Ethics and Values in Industrial-Organizational Psychology

By Joel Lefkowitz | Go to book overview

8
Values and Value Conflicts
in the Professions

Why is it that experts primarily teach techniques to young professionals, while ignoring the values that have sustained the quests of so many creative geniuses

—Gardner, Csikszentmihalyi, & Damon

This chapter and the remainder of Part II deal with professional values, values conflicts, and role conflicts that are attributable to the complex nature of any profession and the settings in which it is performed. Some reflect strains within the field of psychology and the sciences in general; some characterize the interface between the values of psychology and those of business, which is, of course, the meeting ground on which I/O psychology is practiced. First, I discuss the professions in general.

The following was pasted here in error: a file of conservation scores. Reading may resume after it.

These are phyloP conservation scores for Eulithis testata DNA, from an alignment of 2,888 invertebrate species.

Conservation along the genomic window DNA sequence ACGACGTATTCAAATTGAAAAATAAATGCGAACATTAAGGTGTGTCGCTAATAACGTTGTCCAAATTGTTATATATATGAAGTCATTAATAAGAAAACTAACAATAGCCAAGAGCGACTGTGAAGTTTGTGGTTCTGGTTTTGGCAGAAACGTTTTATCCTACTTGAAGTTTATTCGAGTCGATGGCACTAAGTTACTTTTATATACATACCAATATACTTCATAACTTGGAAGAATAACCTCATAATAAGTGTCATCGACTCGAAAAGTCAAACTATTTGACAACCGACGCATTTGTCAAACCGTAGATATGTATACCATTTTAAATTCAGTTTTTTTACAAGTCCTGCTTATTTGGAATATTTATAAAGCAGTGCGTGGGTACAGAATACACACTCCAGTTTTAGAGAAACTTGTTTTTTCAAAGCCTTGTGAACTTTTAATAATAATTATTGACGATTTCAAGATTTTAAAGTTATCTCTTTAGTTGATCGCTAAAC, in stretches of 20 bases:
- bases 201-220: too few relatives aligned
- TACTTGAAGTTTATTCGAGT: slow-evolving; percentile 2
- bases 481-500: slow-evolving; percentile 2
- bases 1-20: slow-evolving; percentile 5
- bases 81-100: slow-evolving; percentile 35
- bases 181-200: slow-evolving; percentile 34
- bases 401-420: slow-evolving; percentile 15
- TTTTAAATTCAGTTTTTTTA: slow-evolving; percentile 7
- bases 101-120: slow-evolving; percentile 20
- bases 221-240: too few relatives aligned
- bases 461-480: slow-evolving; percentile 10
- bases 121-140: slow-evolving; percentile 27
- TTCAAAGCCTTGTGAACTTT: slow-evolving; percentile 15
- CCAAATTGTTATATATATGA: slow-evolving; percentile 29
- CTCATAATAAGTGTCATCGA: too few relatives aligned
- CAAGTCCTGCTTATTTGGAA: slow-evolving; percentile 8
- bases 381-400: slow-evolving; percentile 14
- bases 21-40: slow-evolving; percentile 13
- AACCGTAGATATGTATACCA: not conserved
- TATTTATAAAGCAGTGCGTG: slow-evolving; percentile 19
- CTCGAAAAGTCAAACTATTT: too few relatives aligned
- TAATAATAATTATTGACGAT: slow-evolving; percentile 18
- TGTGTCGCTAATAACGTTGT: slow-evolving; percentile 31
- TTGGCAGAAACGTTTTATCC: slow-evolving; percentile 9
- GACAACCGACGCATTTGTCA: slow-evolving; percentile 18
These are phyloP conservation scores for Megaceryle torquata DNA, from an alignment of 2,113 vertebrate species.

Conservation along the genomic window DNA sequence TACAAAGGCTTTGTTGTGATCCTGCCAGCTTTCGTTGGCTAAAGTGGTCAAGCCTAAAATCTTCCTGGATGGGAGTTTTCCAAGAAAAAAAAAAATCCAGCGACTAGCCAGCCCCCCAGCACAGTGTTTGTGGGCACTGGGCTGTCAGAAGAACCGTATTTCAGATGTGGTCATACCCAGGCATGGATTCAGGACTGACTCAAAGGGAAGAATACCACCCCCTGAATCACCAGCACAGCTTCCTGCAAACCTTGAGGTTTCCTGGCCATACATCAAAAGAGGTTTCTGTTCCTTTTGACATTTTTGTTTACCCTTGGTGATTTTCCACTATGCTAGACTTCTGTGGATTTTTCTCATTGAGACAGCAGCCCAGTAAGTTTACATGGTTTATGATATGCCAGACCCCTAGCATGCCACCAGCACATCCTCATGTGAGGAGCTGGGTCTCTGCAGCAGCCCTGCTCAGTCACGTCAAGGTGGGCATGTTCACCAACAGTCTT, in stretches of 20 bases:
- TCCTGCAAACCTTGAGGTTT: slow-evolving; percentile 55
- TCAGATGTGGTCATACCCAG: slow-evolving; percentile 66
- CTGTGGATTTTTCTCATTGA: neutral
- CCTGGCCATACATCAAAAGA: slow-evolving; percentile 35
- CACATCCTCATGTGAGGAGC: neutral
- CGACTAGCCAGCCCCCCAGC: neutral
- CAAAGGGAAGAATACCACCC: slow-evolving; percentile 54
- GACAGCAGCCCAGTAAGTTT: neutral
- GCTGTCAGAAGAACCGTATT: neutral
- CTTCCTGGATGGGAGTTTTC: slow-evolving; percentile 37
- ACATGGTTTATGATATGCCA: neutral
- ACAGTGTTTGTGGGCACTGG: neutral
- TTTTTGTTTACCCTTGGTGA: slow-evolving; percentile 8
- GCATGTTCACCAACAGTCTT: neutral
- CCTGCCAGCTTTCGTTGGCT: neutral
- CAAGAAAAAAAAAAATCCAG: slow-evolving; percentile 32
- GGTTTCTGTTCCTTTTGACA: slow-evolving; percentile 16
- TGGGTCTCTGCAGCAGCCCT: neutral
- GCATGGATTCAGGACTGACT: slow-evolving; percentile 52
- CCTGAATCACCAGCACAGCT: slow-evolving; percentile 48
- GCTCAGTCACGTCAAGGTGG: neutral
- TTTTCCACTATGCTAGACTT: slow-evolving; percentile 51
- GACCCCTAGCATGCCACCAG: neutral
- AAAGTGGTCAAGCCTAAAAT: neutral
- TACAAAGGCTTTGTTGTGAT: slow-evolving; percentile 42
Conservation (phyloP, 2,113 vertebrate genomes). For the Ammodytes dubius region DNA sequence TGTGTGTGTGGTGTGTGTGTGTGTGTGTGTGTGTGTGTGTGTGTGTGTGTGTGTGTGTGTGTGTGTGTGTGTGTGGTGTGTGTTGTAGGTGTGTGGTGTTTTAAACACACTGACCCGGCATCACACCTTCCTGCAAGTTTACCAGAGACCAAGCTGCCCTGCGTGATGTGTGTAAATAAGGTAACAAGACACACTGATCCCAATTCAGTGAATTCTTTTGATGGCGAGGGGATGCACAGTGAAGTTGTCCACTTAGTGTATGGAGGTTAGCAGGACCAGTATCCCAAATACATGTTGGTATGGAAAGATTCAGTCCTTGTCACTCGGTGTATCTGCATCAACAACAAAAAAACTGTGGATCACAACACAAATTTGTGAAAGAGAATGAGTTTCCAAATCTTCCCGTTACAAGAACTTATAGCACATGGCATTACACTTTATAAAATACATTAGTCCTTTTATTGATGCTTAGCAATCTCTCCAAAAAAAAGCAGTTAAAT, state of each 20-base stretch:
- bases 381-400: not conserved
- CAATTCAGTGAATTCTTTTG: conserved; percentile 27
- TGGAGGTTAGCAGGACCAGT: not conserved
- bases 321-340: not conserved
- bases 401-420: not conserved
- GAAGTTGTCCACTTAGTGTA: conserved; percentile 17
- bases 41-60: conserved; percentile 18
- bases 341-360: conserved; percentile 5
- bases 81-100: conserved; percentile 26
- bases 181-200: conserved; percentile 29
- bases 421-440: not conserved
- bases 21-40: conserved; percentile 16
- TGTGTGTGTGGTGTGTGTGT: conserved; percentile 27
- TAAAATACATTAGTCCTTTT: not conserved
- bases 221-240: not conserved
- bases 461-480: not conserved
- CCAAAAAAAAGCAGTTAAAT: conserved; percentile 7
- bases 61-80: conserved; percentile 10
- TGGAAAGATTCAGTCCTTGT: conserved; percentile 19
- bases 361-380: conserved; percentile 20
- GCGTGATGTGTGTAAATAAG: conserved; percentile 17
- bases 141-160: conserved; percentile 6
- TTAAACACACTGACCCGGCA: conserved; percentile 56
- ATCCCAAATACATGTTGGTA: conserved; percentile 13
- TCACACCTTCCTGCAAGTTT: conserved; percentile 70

It is quite obvious that the particular ethical issues and dilemmas that arise in the practice of medicine, law, psychology, anthropology, policing, accountancy, and so on are very different. The knowledge bases of the fields, as well as the nature of the services provided and their setting, the degree of autonomy enjoyed by the practitioners as sanctioned by society, and the norms and values characterizing each are all rather different. Consequently, the ethical guidelines adopted by members of these occupations are distinctly different. Accordingly, there are some scholars who believe that a consideration of professional ethics must be particular to each profession— or occupation aspiring to the status of a profession. Supporting that view is research indicating that the values of those in different professions, even at the time of their graduate training, are different (J. T Edwards, Nalbandian, & Wedel, 1981) and that different professional groups within the same

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